Burden of treatment for chronic illness: a concept analysis and review of the literature

Burden of treatment for chronic illness: a concept analysis and review of the literature

Published 21st August 2013

Sav A, King MA, Whitty JA, Kendall E, Mcmillan SS, Kelly F, Beth H & Wheeler AJ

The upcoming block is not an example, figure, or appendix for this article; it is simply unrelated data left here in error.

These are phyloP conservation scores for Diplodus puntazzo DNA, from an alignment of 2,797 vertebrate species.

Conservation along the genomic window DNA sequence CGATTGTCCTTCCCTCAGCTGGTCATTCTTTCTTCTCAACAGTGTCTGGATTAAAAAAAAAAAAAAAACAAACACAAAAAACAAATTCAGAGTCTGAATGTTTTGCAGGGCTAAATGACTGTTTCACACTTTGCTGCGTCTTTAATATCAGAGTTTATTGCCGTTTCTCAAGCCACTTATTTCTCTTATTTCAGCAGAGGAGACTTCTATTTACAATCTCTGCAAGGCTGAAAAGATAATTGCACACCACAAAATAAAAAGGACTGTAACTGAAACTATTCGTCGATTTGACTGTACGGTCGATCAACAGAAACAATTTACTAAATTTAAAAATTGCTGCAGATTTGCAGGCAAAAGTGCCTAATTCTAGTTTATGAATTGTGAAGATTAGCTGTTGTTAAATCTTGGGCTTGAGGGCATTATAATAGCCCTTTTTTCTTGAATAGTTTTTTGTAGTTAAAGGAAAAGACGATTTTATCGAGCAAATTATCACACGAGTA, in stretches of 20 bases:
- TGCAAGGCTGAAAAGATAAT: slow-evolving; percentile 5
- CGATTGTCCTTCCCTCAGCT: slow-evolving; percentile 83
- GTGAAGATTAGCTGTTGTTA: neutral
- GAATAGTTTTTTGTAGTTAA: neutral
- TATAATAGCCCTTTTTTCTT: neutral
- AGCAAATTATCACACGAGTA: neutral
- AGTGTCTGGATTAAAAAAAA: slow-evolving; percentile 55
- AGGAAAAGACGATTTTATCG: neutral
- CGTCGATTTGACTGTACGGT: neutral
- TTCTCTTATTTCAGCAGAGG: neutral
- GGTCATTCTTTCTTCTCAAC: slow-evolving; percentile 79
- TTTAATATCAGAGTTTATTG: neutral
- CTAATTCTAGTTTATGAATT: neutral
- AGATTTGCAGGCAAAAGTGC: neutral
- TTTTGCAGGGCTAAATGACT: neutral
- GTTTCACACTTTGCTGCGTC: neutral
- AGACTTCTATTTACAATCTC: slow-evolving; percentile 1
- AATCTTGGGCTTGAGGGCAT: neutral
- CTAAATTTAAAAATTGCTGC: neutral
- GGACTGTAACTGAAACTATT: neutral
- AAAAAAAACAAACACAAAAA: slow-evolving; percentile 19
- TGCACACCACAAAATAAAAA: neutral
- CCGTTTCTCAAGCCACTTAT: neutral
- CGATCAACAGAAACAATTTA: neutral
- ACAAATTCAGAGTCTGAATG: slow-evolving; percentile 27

"Context Treatment burden, the burden associated with the treatment and management of chronic illness, has not yet been well articulated. Objective Using Rodgers’ (1989, Journal of Advanced Nursing, 14, 330–335) method of concept analysis, this review describes the ways in which treatment burden has been conceptualized to define the concept and to develop a framework for understanding its attributes, antecedents and consequences. Methods Leading databases were searched electronically between the years 2002 and 2011. To ensure the review focused on actual observations of the concept of interest, articles that did not measure treatment burden (either qualitatively or quantitatively) were excluded. An inductive approach was used to identify themes related to the concept of treatment burden. Main results Thirty articles, identified from 1557 abstracts, were included in the review. The  attributes of treatment burden include burden as a dynamic process, as a multidimensional concept, and comprising of both subjective and objective elements. Prominent predisposing factors (antecedents) include the person’s age and gender, their family circumstances, possible comorbidity, high use of medications, characteristics of treatment and their relationship with their health-care provider. The most dominant consequences are poor health and well-being, non-adherence to treatment, ineffective resource use and burden on significant others. Furthermore, many of these consequences can also become antecedents, reflecting the cyclic and dynamic nature of treatment burden. Conclusion The findings underscore the need for researchers and health-care professionals to engage in collaborative discussions and make cooperative efforts to help alleviate treatment burden and tailor treatment egimens to the realities of people’s daily lives."


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